I’m just back from Kuala Lumpur, Malaysia, where I was speaking on two panels. The first was at the World Electronic Media Forum WEMF and the second at GK3. It’s a long story but when I worked for a while earlier this year at the World Service Trust, a GKP partner organisation, I was asked to organise and produce a panel to look at how participatory media and citizens’ journalism could and did impact Development issues. The original line up featured Dan Gillmor, Ory Okolloh, Sina Motalebi and Ethan Zuckerman with yours truly as moderator.
In the end the conference asked us to merge our panel with another panel being organised by YATV so Ethan and I volunteered to step down. In a strange turn of events I was later (months later) invited to speak myself on another panel that coincided with the my original offering – and happily Nancy White liveblogged it!
My own panel on the future of innovation took place in a ball room . The speakers were high up on a podium and the audience down below in the hall – it’s been a while since I have been that removed from the audience but happily everyone muddled around each other at the end.
My fellow panelists were all fascinating and we only had a few minutes each to talk about the future of innovation in our field. The organisers wanted to draw lessons from science futures, media futures, Asian futures and grassroots network futures – a tall order in one panel session. Ged Davies,Co-President of Global Energy Assessment, Futurist, and Former Managing Director, World Economic Forum, Kamal Jeet, representing Prof Anil K. Gupta, Co-ordinator, SRISTI and Honey Bee Network, and Executive Vice Chair, National Innovation Foundation, Markus Mettler, Chair Brainstore IdeaFactory, Sohail Inayatullah, Visiting Professor at Tamkang University, Taipei and Adjunct Professor at the University of the Sunshine Coast.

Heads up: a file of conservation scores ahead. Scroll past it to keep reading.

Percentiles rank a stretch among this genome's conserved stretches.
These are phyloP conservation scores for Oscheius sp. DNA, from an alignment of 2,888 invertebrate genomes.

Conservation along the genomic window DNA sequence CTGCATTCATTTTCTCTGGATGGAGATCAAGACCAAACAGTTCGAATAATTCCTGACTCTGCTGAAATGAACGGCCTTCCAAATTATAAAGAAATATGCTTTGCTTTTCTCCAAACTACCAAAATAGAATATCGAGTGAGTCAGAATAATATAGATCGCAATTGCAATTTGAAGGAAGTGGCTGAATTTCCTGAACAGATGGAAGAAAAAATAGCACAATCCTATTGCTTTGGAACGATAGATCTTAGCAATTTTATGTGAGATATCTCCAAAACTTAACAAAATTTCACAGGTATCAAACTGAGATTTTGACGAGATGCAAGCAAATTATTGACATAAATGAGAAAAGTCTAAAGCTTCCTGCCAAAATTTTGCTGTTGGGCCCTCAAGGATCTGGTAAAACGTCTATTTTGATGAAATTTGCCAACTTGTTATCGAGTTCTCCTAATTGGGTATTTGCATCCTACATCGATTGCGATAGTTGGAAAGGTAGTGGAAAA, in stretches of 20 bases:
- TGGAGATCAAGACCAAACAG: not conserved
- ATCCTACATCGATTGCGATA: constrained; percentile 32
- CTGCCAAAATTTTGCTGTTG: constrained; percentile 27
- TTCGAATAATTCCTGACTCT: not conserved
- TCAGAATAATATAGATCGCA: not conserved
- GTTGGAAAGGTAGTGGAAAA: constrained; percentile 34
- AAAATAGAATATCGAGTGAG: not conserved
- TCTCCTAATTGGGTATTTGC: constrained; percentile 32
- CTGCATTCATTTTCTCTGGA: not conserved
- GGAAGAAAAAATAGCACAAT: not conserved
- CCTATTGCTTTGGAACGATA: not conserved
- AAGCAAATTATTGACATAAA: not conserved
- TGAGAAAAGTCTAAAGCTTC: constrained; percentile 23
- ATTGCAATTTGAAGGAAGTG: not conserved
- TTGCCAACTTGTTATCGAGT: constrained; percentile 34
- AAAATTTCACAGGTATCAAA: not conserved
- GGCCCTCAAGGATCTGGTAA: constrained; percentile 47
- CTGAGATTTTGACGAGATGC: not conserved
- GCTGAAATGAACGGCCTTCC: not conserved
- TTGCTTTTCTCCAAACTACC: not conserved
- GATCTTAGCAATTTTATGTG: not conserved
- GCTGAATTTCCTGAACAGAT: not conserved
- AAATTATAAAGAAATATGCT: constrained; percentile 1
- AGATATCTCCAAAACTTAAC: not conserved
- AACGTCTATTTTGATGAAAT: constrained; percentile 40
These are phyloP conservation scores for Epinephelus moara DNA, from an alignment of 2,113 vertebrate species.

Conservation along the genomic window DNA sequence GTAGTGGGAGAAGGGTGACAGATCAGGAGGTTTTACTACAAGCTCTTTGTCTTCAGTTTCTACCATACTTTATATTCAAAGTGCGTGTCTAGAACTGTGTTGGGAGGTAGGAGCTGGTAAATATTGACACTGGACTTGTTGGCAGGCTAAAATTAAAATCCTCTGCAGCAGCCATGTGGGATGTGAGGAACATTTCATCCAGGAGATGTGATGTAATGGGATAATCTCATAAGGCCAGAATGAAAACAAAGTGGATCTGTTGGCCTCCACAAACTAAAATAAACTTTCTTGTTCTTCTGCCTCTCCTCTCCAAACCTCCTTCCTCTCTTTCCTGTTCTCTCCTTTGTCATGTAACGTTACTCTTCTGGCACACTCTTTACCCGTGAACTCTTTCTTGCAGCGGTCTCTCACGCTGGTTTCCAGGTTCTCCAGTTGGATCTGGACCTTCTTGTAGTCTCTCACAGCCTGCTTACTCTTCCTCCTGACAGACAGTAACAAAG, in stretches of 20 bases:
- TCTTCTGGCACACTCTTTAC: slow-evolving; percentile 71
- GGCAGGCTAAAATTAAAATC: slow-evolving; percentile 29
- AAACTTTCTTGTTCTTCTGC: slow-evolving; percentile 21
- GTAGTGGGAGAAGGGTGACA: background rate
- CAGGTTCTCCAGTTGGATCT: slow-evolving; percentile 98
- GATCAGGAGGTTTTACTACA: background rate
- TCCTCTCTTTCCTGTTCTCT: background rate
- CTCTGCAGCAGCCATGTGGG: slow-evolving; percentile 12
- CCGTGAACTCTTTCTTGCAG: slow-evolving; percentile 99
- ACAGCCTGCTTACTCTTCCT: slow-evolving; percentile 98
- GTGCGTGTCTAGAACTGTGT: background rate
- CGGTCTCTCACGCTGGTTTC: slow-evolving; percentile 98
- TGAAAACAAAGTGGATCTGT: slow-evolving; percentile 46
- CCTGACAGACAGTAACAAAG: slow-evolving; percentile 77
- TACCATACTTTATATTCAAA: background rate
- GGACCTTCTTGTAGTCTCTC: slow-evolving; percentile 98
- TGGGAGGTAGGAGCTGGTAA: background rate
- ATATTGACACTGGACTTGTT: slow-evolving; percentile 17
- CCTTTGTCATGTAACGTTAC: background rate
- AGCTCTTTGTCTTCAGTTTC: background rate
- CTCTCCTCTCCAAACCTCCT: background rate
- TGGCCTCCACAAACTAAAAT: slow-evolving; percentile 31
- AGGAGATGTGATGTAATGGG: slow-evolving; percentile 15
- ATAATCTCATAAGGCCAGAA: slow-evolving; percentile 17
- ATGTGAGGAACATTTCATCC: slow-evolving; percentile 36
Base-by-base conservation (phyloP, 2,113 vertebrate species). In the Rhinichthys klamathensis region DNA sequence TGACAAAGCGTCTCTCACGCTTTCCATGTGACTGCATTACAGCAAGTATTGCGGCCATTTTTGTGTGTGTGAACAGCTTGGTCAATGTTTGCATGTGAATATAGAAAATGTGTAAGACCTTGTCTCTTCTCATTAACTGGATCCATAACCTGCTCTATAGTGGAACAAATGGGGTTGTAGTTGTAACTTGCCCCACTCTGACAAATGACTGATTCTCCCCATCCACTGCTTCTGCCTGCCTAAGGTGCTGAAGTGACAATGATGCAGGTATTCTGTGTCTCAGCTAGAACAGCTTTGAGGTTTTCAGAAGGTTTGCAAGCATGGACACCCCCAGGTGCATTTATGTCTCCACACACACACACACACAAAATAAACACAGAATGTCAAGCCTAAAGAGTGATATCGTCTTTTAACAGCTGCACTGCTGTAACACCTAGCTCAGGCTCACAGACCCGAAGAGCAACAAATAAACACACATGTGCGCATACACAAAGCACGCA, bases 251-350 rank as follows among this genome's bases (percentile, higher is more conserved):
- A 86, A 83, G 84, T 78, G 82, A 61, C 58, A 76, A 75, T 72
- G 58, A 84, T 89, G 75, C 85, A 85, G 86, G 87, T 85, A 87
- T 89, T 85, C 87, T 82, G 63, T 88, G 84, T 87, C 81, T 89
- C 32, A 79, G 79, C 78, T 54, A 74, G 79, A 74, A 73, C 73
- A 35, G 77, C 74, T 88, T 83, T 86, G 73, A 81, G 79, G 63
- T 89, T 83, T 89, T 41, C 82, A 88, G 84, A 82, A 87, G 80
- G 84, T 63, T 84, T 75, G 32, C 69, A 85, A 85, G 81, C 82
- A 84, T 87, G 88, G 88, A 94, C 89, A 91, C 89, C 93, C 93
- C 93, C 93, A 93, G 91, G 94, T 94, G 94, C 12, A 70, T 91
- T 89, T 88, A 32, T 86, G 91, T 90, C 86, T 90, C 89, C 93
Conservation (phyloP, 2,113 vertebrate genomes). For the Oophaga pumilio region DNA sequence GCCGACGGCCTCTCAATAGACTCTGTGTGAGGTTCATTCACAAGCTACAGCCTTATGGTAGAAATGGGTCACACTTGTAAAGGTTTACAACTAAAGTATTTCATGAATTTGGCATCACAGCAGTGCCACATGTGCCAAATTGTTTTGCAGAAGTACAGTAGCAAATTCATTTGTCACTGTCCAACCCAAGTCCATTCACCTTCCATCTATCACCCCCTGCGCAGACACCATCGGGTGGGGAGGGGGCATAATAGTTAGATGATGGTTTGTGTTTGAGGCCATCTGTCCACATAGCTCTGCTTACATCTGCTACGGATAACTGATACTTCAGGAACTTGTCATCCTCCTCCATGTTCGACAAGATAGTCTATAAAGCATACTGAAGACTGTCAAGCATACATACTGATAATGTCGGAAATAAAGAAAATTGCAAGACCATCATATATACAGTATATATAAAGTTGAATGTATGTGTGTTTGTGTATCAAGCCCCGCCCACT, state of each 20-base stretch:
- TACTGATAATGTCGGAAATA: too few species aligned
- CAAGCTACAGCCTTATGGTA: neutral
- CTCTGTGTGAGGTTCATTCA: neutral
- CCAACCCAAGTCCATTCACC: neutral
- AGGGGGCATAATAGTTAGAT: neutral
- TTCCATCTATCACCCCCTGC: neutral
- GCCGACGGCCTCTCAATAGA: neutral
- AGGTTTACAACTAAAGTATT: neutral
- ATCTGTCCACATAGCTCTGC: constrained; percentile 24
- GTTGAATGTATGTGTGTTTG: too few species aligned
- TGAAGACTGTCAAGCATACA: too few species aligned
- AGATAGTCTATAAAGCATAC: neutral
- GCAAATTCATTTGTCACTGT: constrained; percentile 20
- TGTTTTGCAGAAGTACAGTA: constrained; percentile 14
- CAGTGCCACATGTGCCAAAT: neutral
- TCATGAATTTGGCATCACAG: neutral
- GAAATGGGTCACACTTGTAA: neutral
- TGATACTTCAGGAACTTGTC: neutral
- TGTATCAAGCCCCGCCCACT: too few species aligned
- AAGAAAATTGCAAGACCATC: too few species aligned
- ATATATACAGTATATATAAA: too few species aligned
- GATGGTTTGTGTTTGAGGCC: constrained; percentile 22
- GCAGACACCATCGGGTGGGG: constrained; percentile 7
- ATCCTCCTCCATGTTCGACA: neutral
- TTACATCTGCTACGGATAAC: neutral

Q&A from the audience focussed on how to match innovation and futures thinking with the development agenda and particularly a grassroots approach. Kristine Pearson, Chief Executive of Freeplay Foundation (fellow panelist on my WEMF panel) pointed out that I was the only woman on this panel and made a wider point about women or lack of them in key Innovation roles which sparked some interest. It does seem to be true as I begin to go to more conferences in this role and I am struck, for the second time in my career by this phenomenon. but as I said from the panel creativity is not dependent on wealth or lack of it or gender come to that. It’s simply human. It’s how we organise it, rate it and value it that becomes divisive in this respect. What I liked about this conference was the global mix – everyone was from somewhere else.
But the question from the audience that took the biscuit on this issue came at DiploFoundation’s session on Diplomacy in Second Life when it was claimed that Second Life is 50/50 men and women. “So, you’re saying that’s real gender or virtual gender?”